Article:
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Dissertation/Thesis Abstract

Reimagined: How the U.S. Defense Department Responds to Triggers and Organizes to Balance against Threats
by Roman, Javier Alexsandro, M.A., The University of Texas at San Antonio, 2019, 100; 13881251
Abstract (Summary)

This thesis explains why the United States Department of Defense (DoD) reacts to trigger events with an organizational response and why those organizations are sustained after the event has dissipated. The argument is that restructuring occurs as a result of a trigger event and that the new organization is maintained to balance against future threats. The thesis examines four cases: the US Air Force (USAF), US Special Operations Command (SOCOM), US Northern Command (NORTHCOM), and US Cyber Command (CYBERCOM). USAF, SOCOM, and NORTHCOM serve to analyze and explain the phenomena historically. CYBERCOM is a modern-day case study that illustrates why the phenomena continues. It concludes that the US is ultimately ill-equipped to handle emergent domains/threats of warfare resulting in calamity, but it creates and maintains new organizations postured to dominate the new domain/threat.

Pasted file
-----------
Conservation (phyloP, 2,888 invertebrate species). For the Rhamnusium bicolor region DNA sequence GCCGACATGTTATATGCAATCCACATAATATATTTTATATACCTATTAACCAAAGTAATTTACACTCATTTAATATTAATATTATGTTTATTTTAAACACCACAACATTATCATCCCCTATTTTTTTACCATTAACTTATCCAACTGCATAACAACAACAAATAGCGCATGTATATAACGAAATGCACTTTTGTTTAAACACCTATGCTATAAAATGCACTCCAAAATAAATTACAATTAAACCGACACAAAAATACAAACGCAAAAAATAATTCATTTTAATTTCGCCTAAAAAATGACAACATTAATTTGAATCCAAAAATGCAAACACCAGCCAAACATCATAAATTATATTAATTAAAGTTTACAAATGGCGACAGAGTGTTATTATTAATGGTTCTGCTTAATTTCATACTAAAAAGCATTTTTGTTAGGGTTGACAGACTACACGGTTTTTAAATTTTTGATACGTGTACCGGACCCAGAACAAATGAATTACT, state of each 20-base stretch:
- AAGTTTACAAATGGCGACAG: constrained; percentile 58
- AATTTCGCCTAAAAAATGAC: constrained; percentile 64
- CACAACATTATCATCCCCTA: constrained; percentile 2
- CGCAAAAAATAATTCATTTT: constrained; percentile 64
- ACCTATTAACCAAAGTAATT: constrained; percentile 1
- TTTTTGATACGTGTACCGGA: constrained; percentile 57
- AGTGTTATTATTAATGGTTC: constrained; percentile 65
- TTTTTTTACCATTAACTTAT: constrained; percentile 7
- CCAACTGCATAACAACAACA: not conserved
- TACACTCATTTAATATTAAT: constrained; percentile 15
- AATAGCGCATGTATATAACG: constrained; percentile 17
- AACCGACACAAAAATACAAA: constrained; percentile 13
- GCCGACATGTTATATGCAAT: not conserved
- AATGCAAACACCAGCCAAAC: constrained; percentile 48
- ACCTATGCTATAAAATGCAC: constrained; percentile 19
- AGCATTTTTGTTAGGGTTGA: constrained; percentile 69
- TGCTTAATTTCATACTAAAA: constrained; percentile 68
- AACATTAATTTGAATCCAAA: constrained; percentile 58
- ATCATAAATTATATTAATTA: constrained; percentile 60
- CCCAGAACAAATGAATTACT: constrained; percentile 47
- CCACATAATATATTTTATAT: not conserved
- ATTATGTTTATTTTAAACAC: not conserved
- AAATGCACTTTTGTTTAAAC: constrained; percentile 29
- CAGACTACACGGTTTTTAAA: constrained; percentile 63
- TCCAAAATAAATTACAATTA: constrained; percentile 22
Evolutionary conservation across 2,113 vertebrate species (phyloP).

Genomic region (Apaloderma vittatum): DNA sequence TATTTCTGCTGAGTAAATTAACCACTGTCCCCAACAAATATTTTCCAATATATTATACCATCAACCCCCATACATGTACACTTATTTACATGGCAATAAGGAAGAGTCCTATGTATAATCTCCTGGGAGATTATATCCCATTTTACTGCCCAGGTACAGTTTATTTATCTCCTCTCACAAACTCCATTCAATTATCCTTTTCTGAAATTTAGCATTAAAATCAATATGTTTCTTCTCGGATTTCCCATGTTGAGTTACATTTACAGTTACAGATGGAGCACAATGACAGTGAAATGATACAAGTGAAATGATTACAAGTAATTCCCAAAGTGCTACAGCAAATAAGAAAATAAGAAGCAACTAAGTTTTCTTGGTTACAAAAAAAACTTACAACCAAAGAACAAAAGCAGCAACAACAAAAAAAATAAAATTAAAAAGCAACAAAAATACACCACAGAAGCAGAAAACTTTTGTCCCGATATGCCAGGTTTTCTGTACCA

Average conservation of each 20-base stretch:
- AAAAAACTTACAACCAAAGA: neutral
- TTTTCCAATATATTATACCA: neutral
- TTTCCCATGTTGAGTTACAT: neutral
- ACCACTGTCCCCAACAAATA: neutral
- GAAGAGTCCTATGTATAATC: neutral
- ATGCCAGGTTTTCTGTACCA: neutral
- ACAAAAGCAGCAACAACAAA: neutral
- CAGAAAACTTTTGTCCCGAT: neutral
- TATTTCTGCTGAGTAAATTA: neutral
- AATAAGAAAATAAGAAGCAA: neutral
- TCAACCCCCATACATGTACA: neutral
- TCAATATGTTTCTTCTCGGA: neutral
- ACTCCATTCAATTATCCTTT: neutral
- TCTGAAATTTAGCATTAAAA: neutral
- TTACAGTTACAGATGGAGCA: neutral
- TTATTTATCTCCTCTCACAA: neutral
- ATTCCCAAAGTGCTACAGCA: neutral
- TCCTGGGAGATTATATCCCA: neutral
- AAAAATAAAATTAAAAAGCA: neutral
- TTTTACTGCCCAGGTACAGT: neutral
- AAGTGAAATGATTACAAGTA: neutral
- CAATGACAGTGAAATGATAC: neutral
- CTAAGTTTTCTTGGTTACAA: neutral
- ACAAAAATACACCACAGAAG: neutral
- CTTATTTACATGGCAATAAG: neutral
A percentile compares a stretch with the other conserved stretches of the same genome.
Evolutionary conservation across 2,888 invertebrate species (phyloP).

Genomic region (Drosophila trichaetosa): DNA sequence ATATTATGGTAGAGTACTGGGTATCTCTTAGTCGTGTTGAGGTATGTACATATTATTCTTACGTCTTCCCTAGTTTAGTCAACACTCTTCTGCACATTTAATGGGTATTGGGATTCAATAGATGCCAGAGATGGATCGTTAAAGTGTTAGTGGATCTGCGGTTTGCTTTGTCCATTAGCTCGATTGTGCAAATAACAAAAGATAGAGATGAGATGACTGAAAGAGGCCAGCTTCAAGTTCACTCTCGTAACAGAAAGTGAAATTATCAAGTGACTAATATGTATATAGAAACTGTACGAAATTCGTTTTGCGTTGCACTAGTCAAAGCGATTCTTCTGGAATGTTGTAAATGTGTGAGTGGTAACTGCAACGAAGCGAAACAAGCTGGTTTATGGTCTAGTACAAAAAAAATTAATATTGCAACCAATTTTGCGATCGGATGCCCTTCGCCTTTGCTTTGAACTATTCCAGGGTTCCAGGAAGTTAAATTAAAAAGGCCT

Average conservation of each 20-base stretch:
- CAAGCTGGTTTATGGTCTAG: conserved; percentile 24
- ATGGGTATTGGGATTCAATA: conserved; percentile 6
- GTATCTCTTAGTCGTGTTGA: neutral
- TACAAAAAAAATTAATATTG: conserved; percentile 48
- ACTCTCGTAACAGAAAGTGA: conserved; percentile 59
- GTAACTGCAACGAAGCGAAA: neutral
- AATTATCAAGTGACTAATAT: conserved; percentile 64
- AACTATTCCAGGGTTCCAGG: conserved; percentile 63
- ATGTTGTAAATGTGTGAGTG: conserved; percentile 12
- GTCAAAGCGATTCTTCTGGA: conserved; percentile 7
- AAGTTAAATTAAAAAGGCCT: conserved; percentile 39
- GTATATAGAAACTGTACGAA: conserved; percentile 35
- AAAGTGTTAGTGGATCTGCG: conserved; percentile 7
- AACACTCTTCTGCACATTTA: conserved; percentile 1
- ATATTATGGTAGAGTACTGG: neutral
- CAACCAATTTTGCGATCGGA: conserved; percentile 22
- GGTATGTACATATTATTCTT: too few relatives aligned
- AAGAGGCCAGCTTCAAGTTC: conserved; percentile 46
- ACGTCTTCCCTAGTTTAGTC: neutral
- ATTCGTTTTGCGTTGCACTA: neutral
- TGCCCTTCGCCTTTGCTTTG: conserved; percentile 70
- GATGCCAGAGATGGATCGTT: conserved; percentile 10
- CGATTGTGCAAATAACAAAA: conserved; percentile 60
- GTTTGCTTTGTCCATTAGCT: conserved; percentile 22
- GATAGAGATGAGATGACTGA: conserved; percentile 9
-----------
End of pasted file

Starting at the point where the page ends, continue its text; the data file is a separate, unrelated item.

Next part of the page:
Indexing (document details)
Advisor: thayer, Bradley
Commitee: Brogdon, Matthew S., Hofferberth, Matthias
School: The University of Texas at San Antonio
Department: Political Science & Geography
School Location: United States -- Texas
Source: MAI 58/06M(E), Masters Abstracts International
Subjects: International Relations, Political science, Military studies
Keywords: Defense, Emergent, Failure, Policy, Warfare
Publication Number: 13881251
ISBN: 978-1-392-18146-1
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